Our purpose is also grounded on the belief that climate change is one of the biggest collective challenges that we all face as humanity. We urgently need to reconsider entirely how we run our businesses and our operations, correcting and finding alternative solutions. For us, this is an absolute priority and commitment. As a matter of fact, progress on gender equality has shown to contribute positively to climate change.
Chloé’s fall 2021 collection was made up of 40% low-impact materials and was “four times more sustainable” than the previous year’s collections. From organic silks to upcycled cashmere, Hearst scrapped artificial materials for responsible materials ones. The collection was remarkable and featured upcycled pre-loved Chloé bags that the brand bought back on eBay.
More recently, 58% of the most recent spring collection was sourced from low-impact materials. To reduce the brand’s carbon print and fight climate change, Hearst’s aims for Chloé to transition to using 100% repurposed materials by next year, and she is proving her intentions through continuous progress.
“While we are aware change does not happen overnight, we are committed to this exciting journey. We are ready to act for a fairer and more sustainable future together,” says the brand in their sustainability manifesto. With all that Hearst has accomplished at Chloé in the past year, the creative director is continually taking action to reach her sustainability goals for the brand and is sure to impress the fashion world, and climate activists even more, with her upcoming work.
From its boutiques to its management globally, Longchamp is committed to continuing the advancement and improvement of waste management. The fashion house’s Quality and Environment Department’s key indicator is their waste recovery rate. Longchamp recycles various materials used in their products and shipping, whenever feasible, to avoid waste. Their workshops were able to recycle or reuse “100% of their plastic waste, 100% of their paper and cardboard trash, 100% of their wood waste, 100% of their metals, and 100% of the canvas scraps” from the “Le Pliage” bags by the year 2020.
The brand also prefers FSC-certified products for packaging and paper, an ecolabel that ensures sustainable forest management forest workers’ rights, biodiversity conservation, and the protection of indigenous peoples’ rights.
This year, Longchamp reinvented its cult Le Pliage bag as a sustainable product, presenting the #LongchampLePliageGreen that contains 70% to 100% recycled materials. The brand also launched an influencer campaign featuring #VGirl Clémence Bertrand, who was proud to promote a new step towards sustainable fashion.
From recycled materials to compostable packaging, Mara Hoffman is fully committed to sustainability, even if it means taking a step back from creating anything she feels would be wasteful.
This year, Hoffman restyled her leftover inventory from previous collections and showcased the pieces in her resort 2021 collection, as she did not feel right about producing an entirely new collection when she had pieces from previous seasons that she still believes in. This approach goes beyond questioning the sources of the collection, but also questions – how many new clothes really need to be produced each season?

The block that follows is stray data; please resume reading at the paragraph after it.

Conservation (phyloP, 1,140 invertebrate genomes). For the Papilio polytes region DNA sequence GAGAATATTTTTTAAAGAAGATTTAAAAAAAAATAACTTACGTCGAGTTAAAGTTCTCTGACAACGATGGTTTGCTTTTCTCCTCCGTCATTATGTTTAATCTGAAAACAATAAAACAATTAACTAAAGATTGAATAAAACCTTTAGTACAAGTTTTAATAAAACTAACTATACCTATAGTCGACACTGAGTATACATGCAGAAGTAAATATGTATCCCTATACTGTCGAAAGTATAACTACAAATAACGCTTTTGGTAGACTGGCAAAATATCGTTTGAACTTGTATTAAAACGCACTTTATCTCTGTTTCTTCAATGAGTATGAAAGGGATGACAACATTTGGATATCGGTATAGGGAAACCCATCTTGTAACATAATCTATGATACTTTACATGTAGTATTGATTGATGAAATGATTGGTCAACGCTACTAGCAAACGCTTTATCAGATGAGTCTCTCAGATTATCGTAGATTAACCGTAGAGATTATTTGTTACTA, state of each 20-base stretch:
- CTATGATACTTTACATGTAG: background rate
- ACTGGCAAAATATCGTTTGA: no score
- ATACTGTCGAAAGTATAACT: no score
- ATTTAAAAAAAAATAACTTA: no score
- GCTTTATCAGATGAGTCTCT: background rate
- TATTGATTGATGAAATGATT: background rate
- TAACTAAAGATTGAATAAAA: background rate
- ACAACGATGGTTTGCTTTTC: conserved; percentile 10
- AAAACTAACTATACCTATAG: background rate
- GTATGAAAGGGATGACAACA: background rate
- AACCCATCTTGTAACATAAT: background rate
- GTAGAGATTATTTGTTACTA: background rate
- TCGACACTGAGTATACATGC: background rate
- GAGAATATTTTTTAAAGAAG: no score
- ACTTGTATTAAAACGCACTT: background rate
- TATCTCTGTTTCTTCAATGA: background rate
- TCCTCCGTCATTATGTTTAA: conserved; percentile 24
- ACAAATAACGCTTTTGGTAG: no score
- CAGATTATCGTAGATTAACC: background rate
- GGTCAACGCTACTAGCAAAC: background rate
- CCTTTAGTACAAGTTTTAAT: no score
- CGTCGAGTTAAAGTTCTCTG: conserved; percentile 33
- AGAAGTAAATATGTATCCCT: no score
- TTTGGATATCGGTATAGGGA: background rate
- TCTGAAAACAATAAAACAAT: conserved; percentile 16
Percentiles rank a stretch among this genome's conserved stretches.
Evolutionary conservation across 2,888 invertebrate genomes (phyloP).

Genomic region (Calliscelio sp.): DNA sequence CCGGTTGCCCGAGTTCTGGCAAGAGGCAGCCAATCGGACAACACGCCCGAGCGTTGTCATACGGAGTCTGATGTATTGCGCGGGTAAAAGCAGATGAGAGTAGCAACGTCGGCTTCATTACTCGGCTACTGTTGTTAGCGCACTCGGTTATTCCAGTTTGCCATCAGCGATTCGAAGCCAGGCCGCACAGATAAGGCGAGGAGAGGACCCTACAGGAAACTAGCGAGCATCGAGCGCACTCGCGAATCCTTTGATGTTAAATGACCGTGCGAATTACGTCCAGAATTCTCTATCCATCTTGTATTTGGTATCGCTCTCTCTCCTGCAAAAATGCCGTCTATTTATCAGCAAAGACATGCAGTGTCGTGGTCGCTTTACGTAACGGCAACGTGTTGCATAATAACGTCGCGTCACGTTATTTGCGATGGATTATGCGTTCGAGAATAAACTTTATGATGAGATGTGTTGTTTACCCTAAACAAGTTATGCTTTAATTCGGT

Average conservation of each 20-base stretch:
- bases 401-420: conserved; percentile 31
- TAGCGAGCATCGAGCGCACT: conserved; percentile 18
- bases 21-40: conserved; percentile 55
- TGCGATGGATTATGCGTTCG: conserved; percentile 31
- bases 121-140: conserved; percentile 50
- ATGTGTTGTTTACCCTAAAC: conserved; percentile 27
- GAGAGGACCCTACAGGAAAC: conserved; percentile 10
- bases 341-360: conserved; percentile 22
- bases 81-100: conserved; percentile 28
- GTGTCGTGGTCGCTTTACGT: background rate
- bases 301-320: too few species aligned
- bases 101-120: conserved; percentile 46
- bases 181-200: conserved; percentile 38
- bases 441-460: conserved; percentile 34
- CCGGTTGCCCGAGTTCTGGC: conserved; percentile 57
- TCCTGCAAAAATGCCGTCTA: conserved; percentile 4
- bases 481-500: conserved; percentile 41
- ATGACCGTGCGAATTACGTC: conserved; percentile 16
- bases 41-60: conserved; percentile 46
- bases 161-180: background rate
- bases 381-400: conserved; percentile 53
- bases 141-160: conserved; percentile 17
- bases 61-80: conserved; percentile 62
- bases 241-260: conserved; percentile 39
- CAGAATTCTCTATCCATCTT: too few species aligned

“The brand is continuously shifting, challenging itself and digging into what it truly means to be a responsible brand in the fashion industry and on this planet,” said the brand in a statement.
Mara Hoffman continued reusing past inventory and leftover textiles for her spring 2021 collection. This is a rare way of implementing sustainability in the industry, as most efforts focus on ways to reduce impact while creating new trends every season.
From Chloé buying back their bags from the pre-loved market to reuse, to Mara Hoffman restyling previous collections and leftover textiles, we are witnessing few but conscious steps in the industry to decrease production. Could this be the future of luxury fashion’s approach to sustainability?
Originating from Budapest, Nanushka’s founder Sandra Sandor has made sustainability a key element to the brand. The fashion house reduces waste by using materials such as recycled leather for its trendy garments and accessories.
Appreciation for nature is expressed in Nanushka’s collections, and the fashion house is dedicated to climate action and responsible production. The brand released a sustainability report in 2019 in which they announced their vision:
By 2025 our collections will be 100% sustainable, with full transparency and traceability across each component of our supply chain; by 2030, we aim to have reduced GHG emissions by 50% Scope 1, 2, and 3; and by 2050, we will achieve net-zero emissions.
Alongside protecting the earth, Nanushka also focuses on protecting its workers’ rights and enhancing the work environment. The brand is continually evolving its approach to sustainability by trying different eco-friendly and upcycled materials while keeping its carbon footprint low.
“Sustainability has always been very important to me,” said Sandor in an interview with HYPEBAE, “from both a personal and business perspective. One of the founding values of Nanushka was, and still is, to cherish the planet and all living creatures, so it was always present and embedded in the core of the business in different forms.”
This year, Nanushka released the Teleport collection, inspired by nature and made from sustainable wool and upcycled vegan leather. With a vision that reaches 2050 and a transparent process and Sandor’s bond with nature, Nanushka’s commitment to sustainability is promising.